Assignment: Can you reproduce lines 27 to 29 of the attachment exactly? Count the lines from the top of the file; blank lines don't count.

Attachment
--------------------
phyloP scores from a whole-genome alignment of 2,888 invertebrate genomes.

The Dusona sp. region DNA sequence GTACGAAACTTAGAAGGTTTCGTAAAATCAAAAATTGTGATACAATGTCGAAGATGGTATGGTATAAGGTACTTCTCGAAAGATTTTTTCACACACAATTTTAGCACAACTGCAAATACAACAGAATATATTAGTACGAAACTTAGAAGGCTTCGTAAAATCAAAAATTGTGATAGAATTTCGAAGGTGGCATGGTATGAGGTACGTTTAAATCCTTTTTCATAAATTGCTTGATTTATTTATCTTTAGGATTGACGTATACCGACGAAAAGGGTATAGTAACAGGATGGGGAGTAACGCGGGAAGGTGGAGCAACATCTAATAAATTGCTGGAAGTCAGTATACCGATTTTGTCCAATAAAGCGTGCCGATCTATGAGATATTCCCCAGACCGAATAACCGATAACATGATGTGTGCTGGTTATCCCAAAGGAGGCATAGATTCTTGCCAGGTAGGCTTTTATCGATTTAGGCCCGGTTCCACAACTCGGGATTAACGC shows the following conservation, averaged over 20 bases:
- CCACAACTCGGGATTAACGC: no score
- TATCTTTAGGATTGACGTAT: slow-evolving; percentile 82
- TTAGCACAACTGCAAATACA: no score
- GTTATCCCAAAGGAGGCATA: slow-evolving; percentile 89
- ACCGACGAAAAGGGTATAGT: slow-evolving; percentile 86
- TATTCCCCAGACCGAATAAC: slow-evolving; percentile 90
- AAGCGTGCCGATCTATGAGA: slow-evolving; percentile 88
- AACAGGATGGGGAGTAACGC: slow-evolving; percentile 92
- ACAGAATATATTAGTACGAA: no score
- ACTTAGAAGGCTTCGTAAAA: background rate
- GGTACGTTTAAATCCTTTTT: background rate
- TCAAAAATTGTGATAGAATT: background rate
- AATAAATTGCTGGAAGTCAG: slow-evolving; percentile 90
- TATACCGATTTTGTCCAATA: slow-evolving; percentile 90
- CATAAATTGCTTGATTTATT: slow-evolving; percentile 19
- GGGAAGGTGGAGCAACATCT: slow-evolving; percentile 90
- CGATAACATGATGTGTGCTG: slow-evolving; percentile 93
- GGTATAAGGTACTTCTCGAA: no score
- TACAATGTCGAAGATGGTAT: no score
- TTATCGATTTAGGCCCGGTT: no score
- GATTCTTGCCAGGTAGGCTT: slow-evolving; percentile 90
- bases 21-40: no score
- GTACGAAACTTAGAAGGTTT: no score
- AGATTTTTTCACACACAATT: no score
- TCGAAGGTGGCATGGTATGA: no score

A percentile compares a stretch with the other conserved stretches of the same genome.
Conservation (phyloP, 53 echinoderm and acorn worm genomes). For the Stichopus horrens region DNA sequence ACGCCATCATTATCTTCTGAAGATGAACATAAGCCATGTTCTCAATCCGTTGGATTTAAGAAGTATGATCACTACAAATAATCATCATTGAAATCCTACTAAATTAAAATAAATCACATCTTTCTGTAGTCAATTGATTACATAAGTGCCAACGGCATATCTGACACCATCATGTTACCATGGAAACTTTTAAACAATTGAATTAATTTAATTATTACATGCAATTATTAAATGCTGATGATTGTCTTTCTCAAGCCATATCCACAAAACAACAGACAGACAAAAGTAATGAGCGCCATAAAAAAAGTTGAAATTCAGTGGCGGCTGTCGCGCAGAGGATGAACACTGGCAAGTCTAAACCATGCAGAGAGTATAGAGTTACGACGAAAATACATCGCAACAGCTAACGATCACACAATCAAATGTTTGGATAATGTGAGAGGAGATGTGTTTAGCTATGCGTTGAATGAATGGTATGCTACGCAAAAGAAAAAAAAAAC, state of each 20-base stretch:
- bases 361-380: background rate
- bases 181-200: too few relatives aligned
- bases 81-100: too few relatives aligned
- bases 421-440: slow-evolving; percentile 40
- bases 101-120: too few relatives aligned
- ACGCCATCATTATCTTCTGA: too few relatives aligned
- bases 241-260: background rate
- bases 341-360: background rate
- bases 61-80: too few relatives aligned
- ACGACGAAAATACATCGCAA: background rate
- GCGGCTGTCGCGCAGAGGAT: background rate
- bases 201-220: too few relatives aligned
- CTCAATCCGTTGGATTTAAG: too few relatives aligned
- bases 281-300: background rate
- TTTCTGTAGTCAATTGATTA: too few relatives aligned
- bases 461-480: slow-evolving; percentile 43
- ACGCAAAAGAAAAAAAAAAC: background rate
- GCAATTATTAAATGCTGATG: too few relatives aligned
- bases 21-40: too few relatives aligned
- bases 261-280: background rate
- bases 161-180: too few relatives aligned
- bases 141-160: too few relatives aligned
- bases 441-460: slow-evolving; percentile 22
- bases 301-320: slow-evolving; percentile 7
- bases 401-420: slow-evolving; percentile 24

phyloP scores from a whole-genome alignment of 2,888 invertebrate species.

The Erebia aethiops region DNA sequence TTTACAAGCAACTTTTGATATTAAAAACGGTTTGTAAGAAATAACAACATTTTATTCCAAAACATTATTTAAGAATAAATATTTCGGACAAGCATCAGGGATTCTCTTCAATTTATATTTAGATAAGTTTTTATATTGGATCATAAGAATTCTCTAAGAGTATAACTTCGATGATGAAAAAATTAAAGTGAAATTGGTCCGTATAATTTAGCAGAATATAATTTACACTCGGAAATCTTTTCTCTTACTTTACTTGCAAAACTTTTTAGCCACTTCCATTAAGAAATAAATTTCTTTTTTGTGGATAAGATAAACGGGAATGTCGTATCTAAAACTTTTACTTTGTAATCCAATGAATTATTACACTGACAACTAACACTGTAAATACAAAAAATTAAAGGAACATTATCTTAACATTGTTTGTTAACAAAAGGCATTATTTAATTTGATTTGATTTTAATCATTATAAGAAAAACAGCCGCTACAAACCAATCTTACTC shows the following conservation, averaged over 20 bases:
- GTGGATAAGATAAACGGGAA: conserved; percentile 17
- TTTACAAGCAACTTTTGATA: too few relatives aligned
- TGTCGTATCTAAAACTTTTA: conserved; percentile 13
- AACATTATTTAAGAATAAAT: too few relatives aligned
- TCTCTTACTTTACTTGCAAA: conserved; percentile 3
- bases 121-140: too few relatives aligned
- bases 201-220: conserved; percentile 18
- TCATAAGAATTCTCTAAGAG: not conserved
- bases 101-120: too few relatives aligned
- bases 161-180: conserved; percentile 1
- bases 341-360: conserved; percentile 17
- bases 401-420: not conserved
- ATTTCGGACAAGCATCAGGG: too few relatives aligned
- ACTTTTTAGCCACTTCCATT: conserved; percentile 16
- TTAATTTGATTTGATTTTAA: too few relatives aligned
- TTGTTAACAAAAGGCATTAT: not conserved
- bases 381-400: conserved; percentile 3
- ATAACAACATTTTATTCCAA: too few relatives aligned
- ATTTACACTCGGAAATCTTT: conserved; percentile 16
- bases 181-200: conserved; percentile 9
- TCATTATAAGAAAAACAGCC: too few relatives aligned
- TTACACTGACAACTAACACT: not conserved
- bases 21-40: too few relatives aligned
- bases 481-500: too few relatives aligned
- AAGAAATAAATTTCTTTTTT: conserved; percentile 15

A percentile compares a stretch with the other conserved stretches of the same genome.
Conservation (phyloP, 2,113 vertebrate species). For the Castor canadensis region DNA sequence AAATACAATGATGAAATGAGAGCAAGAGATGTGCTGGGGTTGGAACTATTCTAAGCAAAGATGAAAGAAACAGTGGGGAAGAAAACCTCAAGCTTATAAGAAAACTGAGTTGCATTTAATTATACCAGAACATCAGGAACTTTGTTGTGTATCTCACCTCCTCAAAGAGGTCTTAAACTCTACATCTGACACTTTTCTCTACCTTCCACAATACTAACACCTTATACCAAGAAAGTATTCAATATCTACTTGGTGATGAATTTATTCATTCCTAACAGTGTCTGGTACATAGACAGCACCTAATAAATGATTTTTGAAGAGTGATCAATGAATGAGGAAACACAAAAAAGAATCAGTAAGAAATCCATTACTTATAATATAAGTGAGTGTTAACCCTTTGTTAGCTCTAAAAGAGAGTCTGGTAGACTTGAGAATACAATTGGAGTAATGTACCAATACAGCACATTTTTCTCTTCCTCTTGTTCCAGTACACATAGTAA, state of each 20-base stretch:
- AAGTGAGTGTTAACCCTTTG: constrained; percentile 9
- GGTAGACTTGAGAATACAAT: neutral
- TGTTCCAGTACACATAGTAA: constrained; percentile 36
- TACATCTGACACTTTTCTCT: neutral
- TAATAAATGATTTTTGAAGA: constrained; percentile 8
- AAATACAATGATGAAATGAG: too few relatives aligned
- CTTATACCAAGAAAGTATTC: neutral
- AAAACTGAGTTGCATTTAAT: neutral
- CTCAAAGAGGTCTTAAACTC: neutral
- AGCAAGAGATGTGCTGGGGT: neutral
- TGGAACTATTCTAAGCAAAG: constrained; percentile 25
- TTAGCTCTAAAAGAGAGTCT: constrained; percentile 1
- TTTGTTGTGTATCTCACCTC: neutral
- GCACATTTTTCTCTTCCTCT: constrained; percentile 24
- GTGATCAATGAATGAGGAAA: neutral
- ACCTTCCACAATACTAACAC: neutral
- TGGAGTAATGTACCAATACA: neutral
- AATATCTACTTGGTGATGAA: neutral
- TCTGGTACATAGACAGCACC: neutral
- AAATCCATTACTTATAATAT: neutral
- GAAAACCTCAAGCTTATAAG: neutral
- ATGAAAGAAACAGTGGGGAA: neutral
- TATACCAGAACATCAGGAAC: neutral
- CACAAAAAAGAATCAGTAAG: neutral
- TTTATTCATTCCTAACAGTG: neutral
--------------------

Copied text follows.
- TCGAAGGTGGCATGGTATGA: no score

A percentile compares a stretch with the other conserved stretches of the same genome.
Conservation (phyloP, 53 echinoderm and acorn worm genomes). For the Stichopus horrens region DNA sequence ACGCCATCATTATCTTCTGAAGATGAACATAAGCCATGTTCTCAATCCGTTGGATTTAAGAAGTATGATCACTACAAATAATCATCATTGAAATCCTACTAAATTAAAATAAATCACATCTTTCTGTAGTCAATTGATTACATAAGTGCCAACGGCATATCTGACACCATCATGTTACCATGGAAACTTTTAAACAATTGAATTAATTTAATTATTACATGCAATTATTAAATGCTGATGATTGTCTTTCTCAAGCCATATCCACAAAACAACAGACAGACAAAAGTAATGAGCGCCATAAAAAAAGTTGAAATTCAGTGGCGGCTGTCGCGCAGAGGATGAACACTGGCAAGTCTAAACCATGCAGAGAGTATAGAGTTACGACGAAAATACATCGCAACAGCTAACGATCACACAATCAAATGTTTGGATAATGTGAGAGGAGATGTGTTTAGCTATGCGTTGAATGAATGGTATGCTACGCAAAAGAAAAAAAAAAC, state of each 20-base stretch: